Rebecca Ward and Howard Turney illustrate the benefits of couples therapy

Rebecca Ward, left, and Howard Turney have devoted their lives to helping others, especially married couples, find happiness through therapy.

By Howard M. Turney, Ph.D., MSW and Rebecca F. Ward, MSW, LCSW

Photography by David Yerby

Couples really benefit from therapy. Self-help books, TV, movies and commercials are all about relationships. We are a species that needs relationships; most of the happiest folks are those who have found good friendships as well as a close emotionally intimate relationship. This is a complicated union, and a marital relationship often needs help to guide it through developmental phases so it can progress to the warm, loving comfort of a good marriage.

How we learn about relating, loving, being loved and trusting is born out of our early interactions with our primary caregivers, usually Mom and Dad, who hopefully loved us enough so that we could learn to love, too. If they came when we needed them, calmed our fears when there were monsters in the closet, sensed when we were hungry or out of sorts and tried to figure us out and make us better, that helped us learn. Consistent nurturing treatment by our parents is crucial to our own ability to form good relationships.

Why do couples have so much trouble? Much of that likely has to do with unrealistic expectations.

We seem to expect far more from a marriage partner than they can realistically provide. Being married in and of itself cannot make you happy, though many expect it to. It takes two happy, relatively secure people who are pleased with the life choices they’ve made, the occupations they’ve chosen and the lifestyle they’ve created to be in a happy marriage. Just achieving these goals as an individual takes some time and that’s why many studies show the best time for a successful marriage to begin is ages 28 to 32.

In spite of the statistics about when to get married, couples come to therapy when they become so frustrated that they can’t handle the unhappiness in their marriage. They know something is just not working and they want to figure out what so they can address it. They can’t communicate, they don’t feel understood, heard or valued. Some come to couple’s therapy to save the marriage, some come in to see if it can be saved and some come in to end the marriage.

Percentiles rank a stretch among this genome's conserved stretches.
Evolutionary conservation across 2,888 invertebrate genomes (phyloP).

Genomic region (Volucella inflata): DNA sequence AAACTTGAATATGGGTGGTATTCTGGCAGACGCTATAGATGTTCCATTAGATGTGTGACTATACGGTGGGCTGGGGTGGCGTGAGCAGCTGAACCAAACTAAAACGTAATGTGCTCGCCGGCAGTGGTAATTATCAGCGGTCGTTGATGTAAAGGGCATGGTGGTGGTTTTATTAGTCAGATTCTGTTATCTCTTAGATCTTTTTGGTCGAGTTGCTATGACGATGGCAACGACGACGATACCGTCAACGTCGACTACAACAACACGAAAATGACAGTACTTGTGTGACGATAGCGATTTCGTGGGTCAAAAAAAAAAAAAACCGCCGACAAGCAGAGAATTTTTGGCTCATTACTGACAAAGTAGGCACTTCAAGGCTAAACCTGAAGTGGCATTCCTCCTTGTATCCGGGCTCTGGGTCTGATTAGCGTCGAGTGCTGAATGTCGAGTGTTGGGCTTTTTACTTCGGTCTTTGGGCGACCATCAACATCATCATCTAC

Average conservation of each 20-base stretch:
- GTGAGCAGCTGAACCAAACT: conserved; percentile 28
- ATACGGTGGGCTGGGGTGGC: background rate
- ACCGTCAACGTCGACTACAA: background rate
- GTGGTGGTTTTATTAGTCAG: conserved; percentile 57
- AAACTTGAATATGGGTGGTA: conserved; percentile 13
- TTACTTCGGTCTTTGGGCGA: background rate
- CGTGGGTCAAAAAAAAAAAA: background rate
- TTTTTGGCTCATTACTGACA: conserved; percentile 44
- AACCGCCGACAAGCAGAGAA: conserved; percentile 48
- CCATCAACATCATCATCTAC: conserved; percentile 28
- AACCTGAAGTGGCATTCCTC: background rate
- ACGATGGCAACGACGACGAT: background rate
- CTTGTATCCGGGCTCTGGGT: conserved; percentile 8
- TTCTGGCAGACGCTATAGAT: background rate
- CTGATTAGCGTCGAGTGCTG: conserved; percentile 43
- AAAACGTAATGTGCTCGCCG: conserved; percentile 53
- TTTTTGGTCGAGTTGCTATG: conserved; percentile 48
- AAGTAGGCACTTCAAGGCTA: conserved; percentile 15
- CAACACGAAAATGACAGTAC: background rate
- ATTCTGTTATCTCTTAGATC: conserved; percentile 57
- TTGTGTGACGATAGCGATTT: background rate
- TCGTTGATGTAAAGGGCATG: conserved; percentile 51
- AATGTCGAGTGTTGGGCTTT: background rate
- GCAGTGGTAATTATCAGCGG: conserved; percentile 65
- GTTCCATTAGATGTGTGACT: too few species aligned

What happens in couples therapy? The therapist observes and inquires about the climate of the situation. From the first encounter the therapist’s goal is to gain insight into the problem by watching, listening and asking questions. The therapist is not there to referee, to judge, to determine who is at fault or find the “bad guy.” The clinician is there to find out why two people are unable to honor their original commitment. What ghosts from the past are interfering with the actions of the present?

The skilled practitioner probes into the past to see what kind of family each spouse was born into and raised. The therapist, knowing that the parental marriage is the prototype each spouse has, may ask questions like “How did their parents express affection to each other? How were feelings accepted and expressed in the family? How were conflicts resolved?” If the therapist finds out that one of the partners was left in an orphanage during hard times, he can understand why that partner cannot form trusting lasting relationships. The therapist may discover another spouse was abused as a child; another was raised by people who never expressed emotions. The therapist helps the couple look at their families of origin to discover how those relationships affect them today.

A huge part of the therapist’s role is helping the couple see how their emotional blocks are keeping them from experiencing intimacy and comfort and trying to bring what the couple is unaware of into their conscious awareness. With self-understanding, as well as understanding of the other, comes a sense that the two can control how much the past will control them going forward. The key factor is for each partner to assume responsibility for their part in the marital misery. Each needs to own their own baggage and not blame their partner for their own actions. When each realizes there are two people trying to succeed, but that they’re often sabotaged by outside forces, they feel a new sense of hope about what each can do to learn new ways to communicate so more understanding and acceptance is possible. The blaming stance is eliminated as each claims equal participation in the problems. They feel more positive about their marriage. They learn to have confrontations that are helpful instead of destructive as openness and transparency increase.

For certain, marriage grows people right up. And marriage is not for the immature soul who is looking for unconditional love. It’s a tough gig for sure, but it also gives us the opportunity to have the closest relationship we can have on this planet. Go for it.